As investigators continue their examination into the disappearance of a Moorcroft man in 2019, a growing number of amateur sleuths and private investigators are turning their attention to the case of Chance Englebert.
Englebert disappeared after beginning what was to be a walk from Gering, Nebraska, to Torrington following an argument with his in-laws.
Although investigators continue to receive tips on the case, none have panned out.
In the absence of answers, dozens of national and local true crime podcasts have done their own investigations into Englebert’s case.
Those incude “Lyn Seeks,” a YouTube channel run by Lyndi DiSanto a former South Dakota legislator who now lives in Montana.
DiSanto, who now lives in Montana and also goes by the name Lyndi Meyer, has been following Chance’s case along with those of other missing persons, including a 9-year-old South Dakota girl who walked out of a residential youth treatment facility in February 2019.
As a South Dakota state senator, DiSanto said she was studying cases involving murdered and missing indigenous women in Rapid City when she first heard of Englebert’s case. She said it was the image of watching his mother Dawn Englebert “sobbing for her missing son” on television that prompted her to get involved.
Like Dawn, DiSanto also has three sons, and Chance’s disappearance hit her hard, she said. The more she learned about Englebert, the more compelled she felt to help Dawn bring her son home.
“People really care about this case because he’s a small-town boy who is well loved and well regarded by everyone, and people can’t believe he just disappeared,” she told Cowboy State Daily.
DiSanto’s style, however, has gotten her in hot water.
In February 2021, DiSanto was slapped with a protective order following an uninvited visit to Chance’s former home in Moorcroft, where his wife Baylee was living after his disappearance.
DiSanto knocked on Baylee’s door and filmed outside the home while Baylee called the police, claiming DiSanto was endangering her young son.
She was cited for breach of peace and a Crook County judge later granted Baylee a protective order against DiSanto. DiSanto said the protective order was dropped the following year during a renewal hearing with a different judge.
DiSanto said Baylee once did agree to be interviewed, but later canceled their appointment. Baylee, who has only participated in a handful of interviews, told a South Dakota reporter that she refuses to talk to the press because she and her family get death threats.
For her part, DiSanto acknowledges that her style can be off-putting to some.
“I’m not afraid to ruffle feathers,” she said. “People have cursed me out and I’ve gotten called a lot of names.”
This is because she’s a “bulldog,” she said, and refuses to back down when it comes to following leads and questioning people.
DiSanto has visited Gering to retrace Englebert’s steps that night and said she’s working with a group of residents who are well acquainted with the case and the many rumors that continue to circulate. She believes that people in Gering know a lot more than they are telling police based on the rumors she’s heard from people while there, and she encourages them to share what they know with law enforcement.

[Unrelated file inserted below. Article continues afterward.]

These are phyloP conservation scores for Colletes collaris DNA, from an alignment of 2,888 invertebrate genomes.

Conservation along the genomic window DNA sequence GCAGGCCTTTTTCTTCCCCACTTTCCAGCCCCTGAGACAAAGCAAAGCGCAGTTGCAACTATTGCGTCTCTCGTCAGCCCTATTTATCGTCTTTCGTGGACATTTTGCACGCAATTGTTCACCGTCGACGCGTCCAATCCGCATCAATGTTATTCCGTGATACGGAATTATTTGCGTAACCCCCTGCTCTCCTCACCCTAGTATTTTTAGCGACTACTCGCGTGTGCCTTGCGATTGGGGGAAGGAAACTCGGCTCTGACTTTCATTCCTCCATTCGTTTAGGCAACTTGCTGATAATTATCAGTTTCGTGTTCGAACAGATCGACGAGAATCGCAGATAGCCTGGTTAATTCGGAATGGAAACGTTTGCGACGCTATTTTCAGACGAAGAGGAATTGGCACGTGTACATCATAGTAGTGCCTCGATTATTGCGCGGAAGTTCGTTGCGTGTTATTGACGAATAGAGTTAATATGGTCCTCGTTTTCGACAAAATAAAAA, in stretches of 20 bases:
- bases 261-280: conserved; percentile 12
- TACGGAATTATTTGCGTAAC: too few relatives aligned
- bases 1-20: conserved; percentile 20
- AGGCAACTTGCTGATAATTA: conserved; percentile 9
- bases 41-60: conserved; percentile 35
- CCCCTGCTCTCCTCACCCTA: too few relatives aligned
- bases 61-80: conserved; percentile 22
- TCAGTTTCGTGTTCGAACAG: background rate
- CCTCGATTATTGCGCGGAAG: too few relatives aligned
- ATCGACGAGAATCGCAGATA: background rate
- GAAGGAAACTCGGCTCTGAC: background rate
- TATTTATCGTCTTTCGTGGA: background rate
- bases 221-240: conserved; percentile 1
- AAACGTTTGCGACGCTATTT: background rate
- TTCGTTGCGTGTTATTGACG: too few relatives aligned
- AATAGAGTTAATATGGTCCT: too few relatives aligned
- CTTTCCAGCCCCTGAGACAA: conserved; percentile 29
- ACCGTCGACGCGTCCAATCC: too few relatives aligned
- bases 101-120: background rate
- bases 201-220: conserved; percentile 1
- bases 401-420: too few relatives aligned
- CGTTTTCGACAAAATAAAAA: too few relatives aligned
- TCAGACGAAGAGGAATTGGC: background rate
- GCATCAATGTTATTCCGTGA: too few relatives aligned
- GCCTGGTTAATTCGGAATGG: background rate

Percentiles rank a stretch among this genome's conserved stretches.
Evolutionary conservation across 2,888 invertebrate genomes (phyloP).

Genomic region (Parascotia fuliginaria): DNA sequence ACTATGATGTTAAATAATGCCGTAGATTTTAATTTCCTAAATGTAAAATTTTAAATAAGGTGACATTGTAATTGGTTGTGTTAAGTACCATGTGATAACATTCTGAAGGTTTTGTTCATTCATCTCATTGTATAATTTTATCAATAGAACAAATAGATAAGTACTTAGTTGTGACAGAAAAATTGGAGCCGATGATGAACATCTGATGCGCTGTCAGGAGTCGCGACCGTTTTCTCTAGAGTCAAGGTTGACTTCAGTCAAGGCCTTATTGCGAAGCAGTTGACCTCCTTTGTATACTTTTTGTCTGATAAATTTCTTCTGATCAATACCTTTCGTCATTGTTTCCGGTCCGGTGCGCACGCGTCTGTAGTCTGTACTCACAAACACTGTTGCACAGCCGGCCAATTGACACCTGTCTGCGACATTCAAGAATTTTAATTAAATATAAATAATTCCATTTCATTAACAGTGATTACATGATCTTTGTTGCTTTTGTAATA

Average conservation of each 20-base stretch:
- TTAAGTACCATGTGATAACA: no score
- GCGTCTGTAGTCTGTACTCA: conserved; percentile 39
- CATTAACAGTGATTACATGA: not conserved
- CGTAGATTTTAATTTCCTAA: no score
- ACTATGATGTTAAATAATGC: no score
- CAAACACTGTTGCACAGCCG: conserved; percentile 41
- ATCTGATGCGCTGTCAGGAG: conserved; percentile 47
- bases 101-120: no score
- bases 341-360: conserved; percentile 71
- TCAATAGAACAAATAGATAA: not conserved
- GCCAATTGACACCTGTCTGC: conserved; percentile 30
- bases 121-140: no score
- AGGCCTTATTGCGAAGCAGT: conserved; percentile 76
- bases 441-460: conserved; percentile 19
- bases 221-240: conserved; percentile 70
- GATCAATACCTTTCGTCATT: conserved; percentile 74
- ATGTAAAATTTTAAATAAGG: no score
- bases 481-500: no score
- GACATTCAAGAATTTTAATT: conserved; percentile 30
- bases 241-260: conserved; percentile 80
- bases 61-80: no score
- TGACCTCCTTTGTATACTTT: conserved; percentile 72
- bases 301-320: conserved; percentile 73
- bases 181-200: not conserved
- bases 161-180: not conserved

“People in the community need to take what they’ve heard to the proper authorities,” she said. “I don’t think they realize that there might be truth in what they’re hearing and could be a clue that police need to break the case.”
She also thinks there are other factors – namely tensions and strained relationships in his marriage and family – that might have accounted for Englebert’s disappearance.
If DiSanto had to speculate at this point, she said based on the evidence she has seen and hard, she believes Englebert probably got into a car with someone during his walk.
Disappeared After Argument
Englebert, then 25, was visiting Baylee’s family in Gering, Nebraska, over the Fourth of July weekend with their son.
During a golf outing with his father-in-law and other members of his wife’s family, Englebert had reportedly gotten into an argument over a new job he’d recently accepted after being laid off from a coal mine in Gillette.
There are varying accounts about the nature of the argument or how much the group had been drinking, but in the end, Englebert was upset and called Baylee to come get him. He told her he wanted to return to Wyoming.
While at Baylee’s grandparent’s house, the couple allegedly got into an argument about him wanting to leave, causing Chance to walk off and ask a friend in Pine Haven to ask for a ride to Moorcroft. That friend was hours away from Gering and was not able to get there, so Englebert then started walking toward Torrington, about 35 miles away.
While walking, Englebert called his friend and Baylee to inform them of his plan. He was last spotted on surveillance footage walking in downtown Gering.